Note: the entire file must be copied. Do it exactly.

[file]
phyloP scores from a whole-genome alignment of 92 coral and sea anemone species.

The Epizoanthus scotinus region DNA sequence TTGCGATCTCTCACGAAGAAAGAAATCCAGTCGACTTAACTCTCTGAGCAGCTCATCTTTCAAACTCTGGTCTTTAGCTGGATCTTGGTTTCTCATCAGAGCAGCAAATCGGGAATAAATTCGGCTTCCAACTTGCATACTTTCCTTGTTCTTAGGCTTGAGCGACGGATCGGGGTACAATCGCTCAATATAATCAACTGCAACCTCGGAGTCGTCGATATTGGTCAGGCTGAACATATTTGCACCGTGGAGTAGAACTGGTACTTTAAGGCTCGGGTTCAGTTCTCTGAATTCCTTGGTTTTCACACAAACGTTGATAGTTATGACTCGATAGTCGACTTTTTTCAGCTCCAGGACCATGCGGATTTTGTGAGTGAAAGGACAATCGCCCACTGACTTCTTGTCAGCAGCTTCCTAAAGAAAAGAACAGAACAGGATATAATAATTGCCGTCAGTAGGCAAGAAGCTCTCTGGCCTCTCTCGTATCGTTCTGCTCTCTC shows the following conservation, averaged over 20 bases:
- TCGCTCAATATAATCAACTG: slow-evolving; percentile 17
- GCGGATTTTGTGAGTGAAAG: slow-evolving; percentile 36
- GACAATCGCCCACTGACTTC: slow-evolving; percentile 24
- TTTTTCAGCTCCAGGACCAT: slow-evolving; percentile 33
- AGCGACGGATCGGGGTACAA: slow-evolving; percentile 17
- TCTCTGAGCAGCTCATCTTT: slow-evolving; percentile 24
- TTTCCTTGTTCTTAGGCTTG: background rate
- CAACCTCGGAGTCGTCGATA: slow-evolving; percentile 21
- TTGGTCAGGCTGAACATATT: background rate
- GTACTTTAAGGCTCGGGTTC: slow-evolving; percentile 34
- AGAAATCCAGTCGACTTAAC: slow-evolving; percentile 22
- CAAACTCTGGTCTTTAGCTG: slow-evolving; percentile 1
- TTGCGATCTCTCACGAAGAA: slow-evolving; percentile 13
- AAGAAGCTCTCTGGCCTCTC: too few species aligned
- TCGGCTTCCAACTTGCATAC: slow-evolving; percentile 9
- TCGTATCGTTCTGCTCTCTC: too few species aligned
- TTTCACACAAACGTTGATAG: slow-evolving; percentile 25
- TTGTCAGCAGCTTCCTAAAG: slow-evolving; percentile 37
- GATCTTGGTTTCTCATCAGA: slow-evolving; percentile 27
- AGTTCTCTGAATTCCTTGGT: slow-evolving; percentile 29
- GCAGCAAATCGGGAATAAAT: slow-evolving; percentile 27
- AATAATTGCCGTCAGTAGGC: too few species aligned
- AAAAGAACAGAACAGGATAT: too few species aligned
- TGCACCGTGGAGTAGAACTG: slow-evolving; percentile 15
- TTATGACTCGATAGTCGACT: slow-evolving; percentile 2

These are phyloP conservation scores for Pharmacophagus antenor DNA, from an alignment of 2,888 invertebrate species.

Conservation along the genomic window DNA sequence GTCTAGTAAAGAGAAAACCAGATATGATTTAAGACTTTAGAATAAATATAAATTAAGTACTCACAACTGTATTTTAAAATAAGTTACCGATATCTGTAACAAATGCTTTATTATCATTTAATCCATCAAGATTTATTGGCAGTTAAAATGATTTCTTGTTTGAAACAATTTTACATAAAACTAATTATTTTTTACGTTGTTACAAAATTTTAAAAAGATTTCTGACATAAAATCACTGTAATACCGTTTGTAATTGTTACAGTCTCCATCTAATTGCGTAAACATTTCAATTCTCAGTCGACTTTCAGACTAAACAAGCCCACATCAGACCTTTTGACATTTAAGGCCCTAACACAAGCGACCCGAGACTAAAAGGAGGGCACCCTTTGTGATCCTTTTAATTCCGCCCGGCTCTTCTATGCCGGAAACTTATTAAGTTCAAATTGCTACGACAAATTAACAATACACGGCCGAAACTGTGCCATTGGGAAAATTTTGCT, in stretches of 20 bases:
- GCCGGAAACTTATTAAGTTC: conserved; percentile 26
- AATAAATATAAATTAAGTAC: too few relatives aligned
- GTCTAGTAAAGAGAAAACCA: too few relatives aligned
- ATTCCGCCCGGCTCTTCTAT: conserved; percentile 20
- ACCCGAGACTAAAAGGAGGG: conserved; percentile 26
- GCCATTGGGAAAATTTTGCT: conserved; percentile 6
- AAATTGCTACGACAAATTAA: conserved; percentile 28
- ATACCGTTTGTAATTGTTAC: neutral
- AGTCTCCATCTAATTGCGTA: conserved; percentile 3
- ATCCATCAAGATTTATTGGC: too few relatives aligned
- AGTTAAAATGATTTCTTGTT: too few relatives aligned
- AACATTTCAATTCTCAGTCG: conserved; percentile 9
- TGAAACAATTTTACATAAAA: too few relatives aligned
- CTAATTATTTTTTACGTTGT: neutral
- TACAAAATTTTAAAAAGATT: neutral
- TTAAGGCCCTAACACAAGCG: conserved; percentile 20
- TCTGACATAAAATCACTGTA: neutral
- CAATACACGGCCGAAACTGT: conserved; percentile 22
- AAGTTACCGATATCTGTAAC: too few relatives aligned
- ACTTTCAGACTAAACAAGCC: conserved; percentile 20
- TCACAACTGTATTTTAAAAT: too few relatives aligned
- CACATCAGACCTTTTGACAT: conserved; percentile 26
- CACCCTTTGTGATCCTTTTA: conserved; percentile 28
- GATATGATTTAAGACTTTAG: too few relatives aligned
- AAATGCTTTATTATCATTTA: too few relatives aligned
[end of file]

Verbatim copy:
phyloP scores from a whole-genome alignment of 92 coral and sea anemone species.

The Epizoanthus scotinus region DNA sequence TTGCGATCTCTCACGAAGAAAGAAATCCAGTCGACTTAACTCTCTGAGCAGCTCATCTTTCAAACTCTGGTCTTTAGCTGGATCTTGGTTTCTCATCAGAGCAGCAAATCGGGAATAAATTCGGCTTCCAACTTGCATACTTTCCTTGTTCTTAGGCTTGAGCGACGGATCGGGGTACAATCGCTCAATATAATCAACTGCAACCTCGGAGTCGTCGATATTGGTCAGGCTGAACATATTTGCACCGTGGAGTAGAACTGGTACTTTAAGGCTCGGGTTCAGTTCTCTGAATTCCTTGGTTTTCACACAAACGTTGATAGTTATGACTCGATAGTCGACTTTTTTCAGCTCCAGGACCATGCGGATTTTGTGAGTGAAAGGACAATCGCCCACTGACTTCTTGTCAGCAGCTTCCTAAAGAAAAGAACAGAACAGGATATAATAATTGCCGTCAGTAGGCAAGAAGCTCTCTGGCCTCTCTCGTATCGTTCTGCTCTCTC shows the following conservation, averaged over 20 bases:
- TCGCTCAATATAATCAACTG: slow-evolving; percentile 17
- GCGGATTTTGTGAGTGAAAG: slow-evolving; percentile 36
- GACAATCGCCCACTGACTTC: slow-evolving; percentile 24
- TTTTTCAGCTCCAGGACCAT: slow-evolving; percentile 33
- AGCGACGGATCGGGGTACAA: slow-evolving; percentile 17
- TCTCTGAGCAGCTCATCTTT: slow-evolving; percentile 24
- TTTCCTTGTTCTTAGGCTTG: background rate
- CAACCTCGGAGTCGTCGATA: slow-evolving; percentile 21
- TTGGTCAGGCTGAACATATT: background rate
- GTACTTTAAGGCTCGGGTTC: slow-evolving; percentile 34
- AGAAATCCAGTCGACTTAAC: slow-evolving; percentile 22
- CAAACTCTGGTCTTTAGCTG: slow-evolving; percentile 1
- TTGCGATCTCTCACGAAGAA: slow-evolving; percentile 13
- AAGAAGCTCTCTGGCCTCTC: too few species aligned
- TCGGCTTCCAACTTGCATAC: slow-evolving; percentile 9
- TCGTATCGTTCTGCTCTCTC: too few species aligned
- TTTCACACAAACGTTGATAG: slow-evolving; percentile 25
- TTGTCAGCAGCTTCCTAAAG: slow-evolving; percentile 37
- GATCTTGGTTTCTCATCAGA: slow-evolving; percentile 27
- AGTTCTCTGAATTCCTTGGT: slow-evolving; percentile 29
- GCAGCAAATCGGGAATAAAT: slow-evolving; percentile 27
- AATAATTGCCGTCAGTAGGC: too few species aligned
- AAAAGAACAGAACAGGATAT: too few species aligned
- TGCACCGTGGAGTAGAACTG: slow-evolving; percentile 15
- TTATGACTCGATAGTCGACT: slow-evolving; percentile 2

These are phyloP conservation scores for Pharmacophagus antenor DNA, from an alignment of 2,888 invertebrate species.

Conservation along the genomic window DNA sequence GTCTAGTAAAGAGAAAACCAGATATGATTTAAGACTTTAGAATAAATATAAATTAAGTACTCACAACTGTATTTTAAAATAAGTTACCGATATCTGTAACAAATGCTTTATTATCATTTAATCCATCAAGATTTATTGGCAGTTAAAATGATTTCTTGTTTGAAACAATTTTACATAAAACTAATTATTTTTTACGTTGTTACAAAATTTTAAAAAGATTTCTGACATAAAATCACTGTAATACCGTTTGTAATTGTTACAGTCTCCATCTAATTGCGTAAACATTTCAATTCTCAGTCGACTTTCAGACTAAACAAGCCCACATCAGACCTTTTGACATTTAAGGCCCTAACACAAGCGACCCGAGACTAAAAGGAGGGCACCCTTTGTGATCCTTTTAATTCCGCCCGGCTCTTCTATGCCGGAAACTTATTAAGTTCAAATTGCTACGACAAATTAACAATACACGGCCGAAACTGTGCCATTGGGAAAATTTTGCT, in stretches of 20 bases:
- GCCGGAAACTTATTAAGTTC: conserved; percentile 26
- AATAAATATAAATTAAGTAC: too few relatives aligned
- GTCTAGTAAAGAGAAAACCA: too few relatives aligned
- ATTCCGCCCGGCTCTTCTAT: conserved; percentile 20
- ACCCGAGACTAAAAGGAGGG: conserved; percentile 26
- GCCATTGGGAAAATTTTGCT: conserved; percentile 6
- AAATTGCTACGACAAATTAA: conserved; percentile 28
- ATACCGTTTGTAATTGTTAC: neutral
- AGTCTCCATCTAATTGCGTA: conserved; percentile 3
- ATCCATCAAGATTTATTGGC: too few relatives aligned
- AGTTAAAATGATTTCTTGTT: too few relatives aligned
- AACATTTCAATTCTCAGTCG: conserved; percentile 9
- TGAAACAATTTTACATAAAA: too few relatives aligned
- CTAATTATTTTTTACGTTGT: neutral
- TACAAAATTTTAAAAAGATT: neutral
- TTAAGGCCCTAACACAAGCG: conserved; percentile 20
- TCTGACATAAAATCACTGTA: neutral
- CAATACACGGCCGAAACTGT: conserved; percentile 22
- AAGTTACCGATATCTGTAAC: too few relatives aligned
- ACTTTCAGACTAAACAAGCC: conserved; percentile 20
- TCACAACTGTATTTTAAAAT: too few relatives aligned
- CACATCAGACCTTTTGACAT: conserved; percentile 26
- CACCCTTTGTGATCCTTTTA: conserved; percentile 28
- GATATGATTTAAGACTTTAG: too few relatives aligned
- AAATGCTTTATTATCATTTA: too few relatives aligned